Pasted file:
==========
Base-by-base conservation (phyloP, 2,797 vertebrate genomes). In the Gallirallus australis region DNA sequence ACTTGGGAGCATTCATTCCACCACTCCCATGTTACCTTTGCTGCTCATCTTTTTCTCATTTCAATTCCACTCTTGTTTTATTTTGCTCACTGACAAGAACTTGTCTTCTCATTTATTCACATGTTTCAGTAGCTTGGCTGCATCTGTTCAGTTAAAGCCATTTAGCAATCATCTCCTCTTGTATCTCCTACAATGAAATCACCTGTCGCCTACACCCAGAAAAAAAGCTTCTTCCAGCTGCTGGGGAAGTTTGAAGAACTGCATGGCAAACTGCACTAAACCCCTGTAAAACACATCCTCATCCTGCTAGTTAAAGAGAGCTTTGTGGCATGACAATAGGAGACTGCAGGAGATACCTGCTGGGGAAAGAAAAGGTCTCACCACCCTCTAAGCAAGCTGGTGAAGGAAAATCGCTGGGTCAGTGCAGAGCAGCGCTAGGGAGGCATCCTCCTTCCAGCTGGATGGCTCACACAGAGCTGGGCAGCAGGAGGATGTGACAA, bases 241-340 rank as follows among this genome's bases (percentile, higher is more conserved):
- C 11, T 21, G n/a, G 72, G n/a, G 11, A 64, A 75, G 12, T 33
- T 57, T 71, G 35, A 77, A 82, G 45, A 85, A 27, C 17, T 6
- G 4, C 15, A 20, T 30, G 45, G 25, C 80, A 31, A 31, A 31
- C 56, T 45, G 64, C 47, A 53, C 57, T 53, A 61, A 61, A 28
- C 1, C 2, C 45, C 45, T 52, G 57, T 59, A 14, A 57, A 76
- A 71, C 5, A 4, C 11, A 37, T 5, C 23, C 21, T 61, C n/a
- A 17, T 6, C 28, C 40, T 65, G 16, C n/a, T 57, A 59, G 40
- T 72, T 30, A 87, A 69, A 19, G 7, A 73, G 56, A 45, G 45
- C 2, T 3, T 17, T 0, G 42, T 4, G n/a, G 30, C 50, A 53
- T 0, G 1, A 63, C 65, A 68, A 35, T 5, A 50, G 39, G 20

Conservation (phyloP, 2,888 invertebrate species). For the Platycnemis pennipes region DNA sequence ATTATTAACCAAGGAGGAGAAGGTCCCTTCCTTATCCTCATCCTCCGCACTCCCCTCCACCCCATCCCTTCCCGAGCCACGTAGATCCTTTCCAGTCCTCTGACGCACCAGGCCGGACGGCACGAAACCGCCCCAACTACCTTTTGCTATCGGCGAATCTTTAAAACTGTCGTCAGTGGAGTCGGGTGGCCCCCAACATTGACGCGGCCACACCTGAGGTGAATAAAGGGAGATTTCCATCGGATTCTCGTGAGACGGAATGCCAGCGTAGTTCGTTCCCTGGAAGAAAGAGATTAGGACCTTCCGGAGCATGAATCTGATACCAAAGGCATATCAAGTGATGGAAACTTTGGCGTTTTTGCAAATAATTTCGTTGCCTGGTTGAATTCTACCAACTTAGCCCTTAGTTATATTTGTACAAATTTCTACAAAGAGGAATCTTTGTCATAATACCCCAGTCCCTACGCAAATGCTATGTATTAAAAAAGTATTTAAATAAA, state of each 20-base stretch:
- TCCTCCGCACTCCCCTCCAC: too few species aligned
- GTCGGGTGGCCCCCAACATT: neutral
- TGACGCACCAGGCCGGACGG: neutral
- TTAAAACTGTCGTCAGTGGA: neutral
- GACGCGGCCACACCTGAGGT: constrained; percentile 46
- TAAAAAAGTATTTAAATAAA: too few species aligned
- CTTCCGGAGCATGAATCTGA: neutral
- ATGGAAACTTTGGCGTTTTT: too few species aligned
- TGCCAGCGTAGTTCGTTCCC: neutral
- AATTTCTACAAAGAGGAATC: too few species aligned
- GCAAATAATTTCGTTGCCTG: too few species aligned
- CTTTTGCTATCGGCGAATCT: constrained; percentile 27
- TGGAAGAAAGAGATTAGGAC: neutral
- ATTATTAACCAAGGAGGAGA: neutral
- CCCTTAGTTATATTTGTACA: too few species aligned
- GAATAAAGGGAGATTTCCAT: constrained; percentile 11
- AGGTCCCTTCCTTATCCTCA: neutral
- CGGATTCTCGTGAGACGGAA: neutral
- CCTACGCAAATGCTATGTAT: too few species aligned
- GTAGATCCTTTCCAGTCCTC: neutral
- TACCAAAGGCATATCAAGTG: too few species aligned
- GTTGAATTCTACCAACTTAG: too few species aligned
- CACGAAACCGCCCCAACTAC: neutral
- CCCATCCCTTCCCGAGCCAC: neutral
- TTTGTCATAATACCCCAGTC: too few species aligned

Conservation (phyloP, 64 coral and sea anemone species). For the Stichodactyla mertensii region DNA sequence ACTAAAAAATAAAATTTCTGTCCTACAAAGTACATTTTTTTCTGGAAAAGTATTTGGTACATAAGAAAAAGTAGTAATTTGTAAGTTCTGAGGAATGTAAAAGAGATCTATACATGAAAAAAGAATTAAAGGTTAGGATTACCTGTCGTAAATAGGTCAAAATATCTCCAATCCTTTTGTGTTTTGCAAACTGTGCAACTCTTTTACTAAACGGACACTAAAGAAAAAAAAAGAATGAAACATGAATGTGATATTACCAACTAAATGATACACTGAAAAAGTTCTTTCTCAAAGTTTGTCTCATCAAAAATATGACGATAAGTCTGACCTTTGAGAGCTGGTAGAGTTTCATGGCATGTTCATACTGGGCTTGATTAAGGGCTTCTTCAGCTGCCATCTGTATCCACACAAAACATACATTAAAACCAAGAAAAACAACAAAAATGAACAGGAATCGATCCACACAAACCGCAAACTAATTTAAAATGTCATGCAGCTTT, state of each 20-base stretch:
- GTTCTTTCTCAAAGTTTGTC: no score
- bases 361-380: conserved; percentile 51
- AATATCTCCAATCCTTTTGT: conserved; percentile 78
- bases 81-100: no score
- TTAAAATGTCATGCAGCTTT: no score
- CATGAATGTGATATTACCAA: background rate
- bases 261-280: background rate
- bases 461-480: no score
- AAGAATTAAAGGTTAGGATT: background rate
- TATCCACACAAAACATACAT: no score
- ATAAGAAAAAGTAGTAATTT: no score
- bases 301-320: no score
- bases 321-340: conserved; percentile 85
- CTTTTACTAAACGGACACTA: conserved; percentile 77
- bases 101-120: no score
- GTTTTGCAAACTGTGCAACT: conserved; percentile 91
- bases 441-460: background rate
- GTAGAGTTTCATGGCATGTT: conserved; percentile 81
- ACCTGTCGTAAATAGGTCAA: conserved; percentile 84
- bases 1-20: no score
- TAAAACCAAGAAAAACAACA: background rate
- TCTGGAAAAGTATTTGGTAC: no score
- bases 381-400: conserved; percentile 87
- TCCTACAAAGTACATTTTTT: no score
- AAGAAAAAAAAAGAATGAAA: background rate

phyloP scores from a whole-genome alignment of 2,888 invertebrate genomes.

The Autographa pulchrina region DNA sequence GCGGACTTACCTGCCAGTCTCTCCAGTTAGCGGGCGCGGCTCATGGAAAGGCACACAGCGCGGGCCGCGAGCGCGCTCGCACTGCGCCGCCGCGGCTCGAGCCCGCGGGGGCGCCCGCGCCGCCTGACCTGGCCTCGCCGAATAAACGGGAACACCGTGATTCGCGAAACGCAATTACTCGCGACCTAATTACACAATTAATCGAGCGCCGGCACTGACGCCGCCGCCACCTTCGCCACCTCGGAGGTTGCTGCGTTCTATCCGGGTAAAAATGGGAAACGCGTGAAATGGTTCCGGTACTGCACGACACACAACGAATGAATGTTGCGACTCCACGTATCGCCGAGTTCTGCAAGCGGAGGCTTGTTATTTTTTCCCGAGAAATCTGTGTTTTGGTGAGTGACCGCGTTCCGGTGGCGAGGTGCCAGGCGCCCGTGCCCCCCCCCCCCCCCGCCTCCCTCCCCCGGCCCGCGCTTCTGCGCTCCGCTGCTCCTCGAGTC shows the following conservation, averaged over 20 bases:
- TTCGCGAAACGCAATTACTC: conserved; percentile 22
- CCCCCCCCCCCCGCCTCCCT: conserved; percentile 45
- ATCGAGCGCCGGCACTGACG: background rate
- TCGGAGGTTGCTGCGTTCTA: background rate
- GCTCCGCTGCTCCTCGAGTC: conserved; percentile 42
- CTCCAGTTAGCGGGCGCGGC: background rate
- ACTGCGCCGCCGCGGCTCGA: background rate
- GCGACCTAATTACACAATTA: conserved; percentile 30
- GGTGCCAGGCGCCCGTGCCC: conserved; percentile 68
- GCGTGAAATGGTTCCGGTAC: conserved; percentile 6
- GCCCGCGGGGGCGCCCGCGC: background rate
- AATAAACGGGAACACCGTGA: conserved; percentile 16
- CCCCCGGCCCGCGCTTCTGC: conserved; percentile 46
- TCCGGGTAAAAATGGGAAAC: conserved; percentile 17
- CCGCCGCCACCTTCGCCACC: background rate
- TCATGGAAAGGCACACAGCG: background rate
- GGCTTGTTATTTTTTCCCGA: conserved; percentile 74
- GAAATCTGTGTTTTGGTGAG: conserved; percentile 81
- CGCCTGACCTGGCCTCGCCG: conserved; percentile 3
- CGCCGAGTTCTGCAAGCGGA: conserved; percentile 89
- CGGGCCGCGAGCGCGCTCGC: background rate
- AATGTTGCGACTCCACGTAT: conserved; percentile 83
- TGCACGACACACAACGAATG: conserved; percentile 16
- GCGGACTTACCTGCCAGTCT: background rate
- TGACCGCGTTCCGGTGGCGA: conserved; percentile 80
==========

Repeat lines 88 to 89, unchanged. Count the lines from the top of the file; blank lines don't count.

- TGCACGACACACAACGAATG: conserved; percentile 16
- GCGGACTTACCTGCCAGTCT: background rate